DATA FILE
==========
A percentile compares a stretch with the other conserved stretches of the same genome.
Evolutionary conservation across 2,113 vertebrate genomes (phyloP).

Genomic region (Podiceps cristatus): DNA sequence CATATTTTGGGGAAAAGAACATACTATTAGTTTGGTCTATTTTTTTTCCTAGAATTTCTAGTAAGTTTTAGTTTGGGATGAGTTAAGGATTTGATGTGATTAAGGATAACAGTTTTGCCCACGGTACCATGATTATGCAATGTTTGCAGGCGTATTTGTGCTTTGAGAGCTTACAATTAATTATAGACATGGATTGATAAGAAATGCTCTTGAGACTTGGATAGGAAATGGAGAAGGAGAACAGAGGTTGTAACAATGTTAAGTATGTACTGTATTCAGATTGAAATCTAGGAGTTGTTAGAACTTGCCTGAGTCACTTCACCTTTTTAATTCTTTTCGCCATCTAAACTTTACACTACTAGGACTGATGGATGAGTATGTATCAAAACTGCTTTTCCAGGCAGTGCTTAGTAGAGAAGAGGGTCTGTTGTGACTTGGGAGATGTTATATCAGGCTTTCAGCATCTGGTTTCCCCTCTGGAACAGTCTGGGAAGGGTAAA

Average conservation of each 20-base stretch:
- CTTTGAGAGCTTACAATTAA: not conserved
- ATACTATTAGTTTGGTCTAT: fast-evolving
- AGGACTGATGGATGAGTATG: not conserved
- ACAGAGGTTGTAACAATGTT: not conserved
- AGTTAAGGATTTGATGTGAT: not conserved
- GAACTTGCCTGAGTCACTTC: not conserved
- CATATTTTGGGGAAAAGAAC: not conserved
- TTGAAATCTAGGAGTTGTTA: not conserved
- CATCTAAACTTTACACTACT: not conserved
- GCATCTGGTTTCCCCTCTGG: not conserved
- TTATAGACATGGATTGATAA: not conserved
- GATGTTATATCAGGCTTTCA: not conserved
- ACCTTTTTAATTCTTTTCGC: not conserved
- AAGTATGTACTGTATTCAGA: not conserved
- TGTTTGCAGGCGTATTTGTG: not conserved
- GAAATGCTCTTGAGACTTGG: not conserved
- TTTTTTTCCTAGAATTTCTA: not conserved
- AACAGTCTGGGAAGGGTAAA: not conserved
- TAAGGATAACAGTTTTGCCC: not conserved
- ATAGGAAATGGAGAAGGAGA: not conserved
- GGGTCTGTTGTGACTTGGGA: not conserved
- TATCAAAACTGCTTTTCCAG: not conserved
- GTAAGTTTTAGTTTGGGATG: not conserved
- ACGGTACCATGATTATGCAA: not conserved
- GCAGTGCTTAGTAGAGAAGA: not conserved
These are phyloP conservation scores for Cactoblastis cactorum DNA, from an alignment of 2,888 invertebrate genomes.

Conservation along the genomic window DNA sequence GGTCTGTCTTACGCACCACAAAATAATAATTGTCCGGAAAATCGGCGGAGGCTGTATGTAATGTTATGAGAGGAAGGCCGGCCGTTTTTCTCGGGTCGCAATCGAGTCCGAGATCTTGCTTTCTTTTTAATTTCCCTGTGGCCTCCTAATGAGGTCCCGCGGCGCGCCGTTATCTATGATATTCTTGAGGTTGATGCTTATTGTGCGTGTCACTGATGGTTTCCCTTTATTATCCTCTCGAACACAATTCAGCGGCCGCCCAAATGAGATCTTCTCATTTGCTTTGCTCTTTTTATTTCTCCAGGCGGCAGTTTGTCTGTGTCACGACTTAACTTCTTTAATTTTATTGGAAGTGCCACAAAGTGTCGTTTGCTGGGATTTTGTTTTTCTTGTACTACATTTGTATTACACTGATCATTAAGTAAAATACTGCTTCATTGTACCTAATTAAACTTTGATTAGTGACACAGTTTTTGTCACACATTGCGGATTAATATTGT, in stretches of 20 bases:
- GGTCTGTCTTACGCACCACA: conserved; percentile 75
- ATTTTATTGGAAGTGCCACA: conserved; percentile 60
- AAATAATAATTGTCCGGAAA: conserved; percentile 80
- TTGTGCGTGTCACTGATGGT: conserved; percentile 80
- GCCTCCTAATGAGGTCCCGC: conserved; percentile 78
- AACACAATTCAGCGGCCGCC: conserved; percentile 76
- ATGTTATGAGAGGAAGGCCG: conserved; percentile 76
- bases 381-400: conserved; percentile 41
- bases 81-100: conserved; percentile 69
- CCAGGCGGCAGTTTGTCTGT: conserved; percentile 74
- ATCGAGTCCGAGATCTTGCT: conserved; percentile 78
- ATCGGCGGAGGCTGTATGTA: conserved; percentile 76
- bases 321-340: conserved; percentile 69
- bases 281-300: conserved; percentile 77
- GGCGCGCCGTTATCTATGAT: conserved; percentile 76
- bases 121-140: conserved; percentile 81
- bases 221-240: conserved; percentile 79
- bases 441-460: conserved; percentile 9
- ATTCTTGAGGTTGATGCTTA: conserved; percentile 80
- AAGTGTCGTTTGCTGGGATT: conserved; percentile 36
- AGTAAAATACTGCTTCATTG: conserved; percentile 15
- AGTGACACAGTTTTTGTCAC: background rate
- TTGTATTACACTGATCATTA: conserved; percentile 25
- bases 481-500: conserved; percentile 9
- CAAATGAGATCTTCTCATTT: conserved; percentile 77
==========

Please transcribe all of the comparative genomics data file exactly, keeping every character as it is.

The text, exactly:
A percentile compares a stretch with the other conserved stretches of the same genome.
Evolutionary conservation across 2,113 vertebrate genomes (phyloP).

Genomic region (Podiceps cristatus): DNA sequence CATATTTTGGGGAAAAGAACATACTATTAGTTTGGTCTATTTTTTTTCCTAGAATTTCTAGTAAGTTTTAGTTTGGGATGAGTTAAGGATTTGATGTGATTAAGGATAACAGTTTTGCCCACGGTACCATGATTATGCAATGTTTGCAGGCGTATTTGTGCTTTGAGAGCTTACAATTAATTATAGACATGGATTGATAAGAAATGCTCTTGAGACTTGGATAGGAAATGGAGAAGGAGAACAGAGGTTGTAACAATGTTAAGTATGTACTGTATTCAGATTGAAATCTAGGAGTTGTTAGAACTTGCCTGAGTCACTTCACCTTTTTAATTCTTTTCGCCATCTAAACTTTACACTACTAGGACTGATGGATGAGTATGTATCAAAACTGCTTTTCCAGGCAGTGCTTAGTAGAGAAGAGGGTCTGTTGTGACTTGGGAGATGTTATATCAGGCTTTCAGCATCTGGTTTCCCCTCTGGAACAGTCTGGGAAGGGTAAA

Average conservation of each 20-base stretch:
- CTTTGAGAGCTTACAATTAA: not conserved
- ATACTATTAGTTTGGTCTAT: fast-evolving
- AGGACTGATGGATGAGTATG: not conserved
- ACAGAGGTTGTAACAATGTT: not conserved
- AGTTAAGGATTTGATGTGAT: not conserved
- GAACTTGCCTGAGTCACTTC: not conserved
- CATATTTTGGGGAAAAGAAC: not conserved
- TTGAAATCTAGGAGTTGTTA: not conserved
- CATCTAAACTTTACACTACT: not conserved
- GCATCTGGTTTCCCCTCTGG: not conserved
- TTATAGACATGGATTGATAA: not conserved
- GATGTTATATCAGGCTTTCA: not conserved
- ACCTTTTTAATTCTTTTCGC: not conserved
- AAGTATGTACTGTATTCAGA: not conserved
- TGTTTGCAGGCGTATTTGTG: not conserved
- GAAATGCTCTTGAGACTTGG: not conserved
- TTTTTTTCCTAGAATTTCTA: not conserved
- AACAGTCTGGGAAGGGTAAA: not conserved
- TAAGGATAACAGTTTTGCCC: not conserved
- ATAGGAAATGGAGAAGGAGA: not conserved
- GGGTCTGTTGTGACTTGGGA: not conserved
- TATCAAAACTGCTTTTCCAG: not conserved
- GTAAGTTTTAGTTTGGGATG: not conserved
- ACGGTACCATGATTATGCAA: not conserved
- GCAGTGCTTAGTAGAGAAGA: not conserved
These are phyloP conservation scores for Cactoblastis cactorum DNA, from an alignment of 2,888 invertebrate genomes.

Conservation along the genomic window DNA sequence GGTCTGTCTTACGCACCACAAAATAATAATTGTCCGGAAAATCGGCGGAGGCTGTATGTAATGTTATGAGAGGAAGGCCGGCCGTTTTTCTCGGGTCGCAATCGAGTCCGAGATCTTGCTTTCTTTTTAATTTCCCTGTGGCCTCCTAATGAGGTCCCGCGGCGCGCCGTTATCTATGATATTCTTGAGGTTGATGCTTATTGTGCGTGTCACTGATGGTTTCCCTTTATTATCCTCTCGAACACAATTCAGCGGCCGCCCAAATGAGATCTTCTCATTTGCTTTGCTCTTTTTATTTCTCCAGGCGGCAGTTTGTCTGTGTCACGACTTAACTTCTTTAATTTTATTGGAAGTGCCACAAAGTGTCGTTTGCTGGGATTTTGTTTTTCTTGTACTACATTTGTATTACACTGATCATTAAGTAAAATACTGCTTCATTGTACCTAATTAAACTTTGATTAGTGACACAGTTTTTGTCACACATTGCGGATTAATATTGT, in stretches of 20 bases:
- GGTCTGTCTTACGCACCACA: conserved; percentile 75
- ATTTTATTGGAAGTGCCACA: conserved; percentile 60
- AAATAATAATTGTCCGGAAA: conserved; percentile 80
- TTGTGCGTGTCACTGATGGT: conserved; percentile 80
- GCCTCCTAATGAGGTCCCGC: conserved; percentile 78
- AACACAATTCAGCGGCCGCC: conserved; percentile 76
- ATGTTATGAGAGGAAGGCCG: conserved; percentile 76
- bases 381-400: conserved; percentile 41
- bases 81-100: conserved; percentile 69
- CCAGGCGGCAGTTTGTCTGT: conserved; percentile 74
- ATCGAGTCCGAGATCTTGCT: conserved; percentile 78
- ATCGGCGGAGGCTGTATGTA: conserved; percentile 76
- bases 321-340: conserved; percentile 69
- bases 281-300: conserved; percentile 77
- GGCGCGCCGTTATCTATGAT: conserved; percentile 76
- bases 121-140: conserved; percentile 81
- bases 221-240: conserved; percentile 79
- bases 441-460: conserved; percentile 9
- ATTCTTGAGGTTGATGCTTA: conserved; percentile 80
- AAGTGTCGTTTGCTGGGATT: conserved; percentile 36
- AGTAAAATACTGCTTCATTG: conserved; percentile 15
- AGTGACACAGTTTTTGTCAC: background rate
- TTGTATTACACTGATCATTA: conserved; percentile 25
- bases 481-500: conserved; percentile 9
- CAAATGAGATCTTCTCATTT: conserved; percentile 77